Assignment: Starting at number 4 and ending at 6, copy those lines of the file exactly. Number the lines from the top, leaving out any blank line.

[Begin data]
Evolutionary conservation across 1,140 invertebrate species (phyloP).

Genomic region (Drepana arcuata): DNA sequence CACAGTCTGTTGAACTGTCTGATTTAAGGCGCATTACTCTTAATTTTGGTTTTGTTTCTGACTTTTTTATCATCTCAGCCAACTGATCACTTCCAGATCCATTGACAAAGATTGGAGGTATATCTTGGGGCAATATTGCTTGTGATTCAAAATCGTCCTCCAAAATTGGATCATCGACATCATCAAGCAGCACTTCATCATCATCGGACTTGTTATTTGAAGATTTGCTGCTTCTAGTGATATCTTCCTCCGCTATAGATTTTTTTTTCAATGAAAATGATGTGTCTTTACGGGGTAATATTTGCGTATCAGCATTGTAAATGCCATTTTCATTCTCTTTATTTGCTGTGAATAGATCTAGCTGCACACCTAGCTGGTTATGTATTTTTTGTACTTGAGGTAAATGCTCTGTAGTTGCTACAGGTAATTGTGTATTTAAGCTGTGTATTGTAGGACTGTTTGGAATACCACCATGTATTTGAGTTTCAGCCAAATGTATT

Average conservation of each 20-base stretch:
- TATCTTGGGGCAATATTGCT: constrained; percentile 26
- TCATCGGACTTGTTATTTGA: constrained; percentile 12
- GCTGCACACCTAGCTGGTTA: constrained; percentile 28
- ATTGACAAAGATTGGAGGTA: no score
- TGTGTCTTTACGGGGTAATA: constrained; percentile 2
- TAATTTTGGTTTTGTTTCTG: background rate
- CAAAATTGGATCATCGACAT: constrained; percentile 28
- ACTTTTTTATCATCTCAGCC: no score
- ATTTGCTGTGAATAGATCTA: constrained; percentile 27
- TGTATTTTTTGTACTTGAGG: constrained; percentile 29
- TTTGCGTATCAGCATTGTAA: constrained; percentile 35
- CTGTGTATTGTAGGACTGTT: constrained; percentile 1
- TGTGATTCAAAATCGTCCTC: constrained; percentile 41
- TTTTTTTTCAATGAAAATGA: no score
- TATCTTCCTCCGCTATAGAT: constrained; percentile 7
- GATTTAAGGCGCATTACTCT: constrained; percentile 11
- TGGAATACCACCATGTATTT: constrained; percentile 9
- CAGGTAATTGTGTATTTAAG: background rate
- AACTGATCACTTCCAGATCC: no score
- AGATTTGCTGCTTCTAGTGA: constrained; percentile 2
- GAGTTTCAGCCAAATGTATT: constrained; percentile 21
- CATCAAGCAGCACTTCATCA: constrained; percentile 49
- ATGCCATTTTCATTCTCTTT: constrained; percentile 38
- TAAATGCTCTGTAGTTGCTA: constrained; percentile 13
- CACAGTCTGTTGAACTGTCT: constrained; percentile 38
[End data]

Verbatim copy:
- TATCTTGGGGCAATATTGCT: constrained; percentile 26
- TCATCGGACTTGTTATTTGA: constrained; percentile 12
- GCTGCACACCTAGCTGGTTA: constrained; percentile 28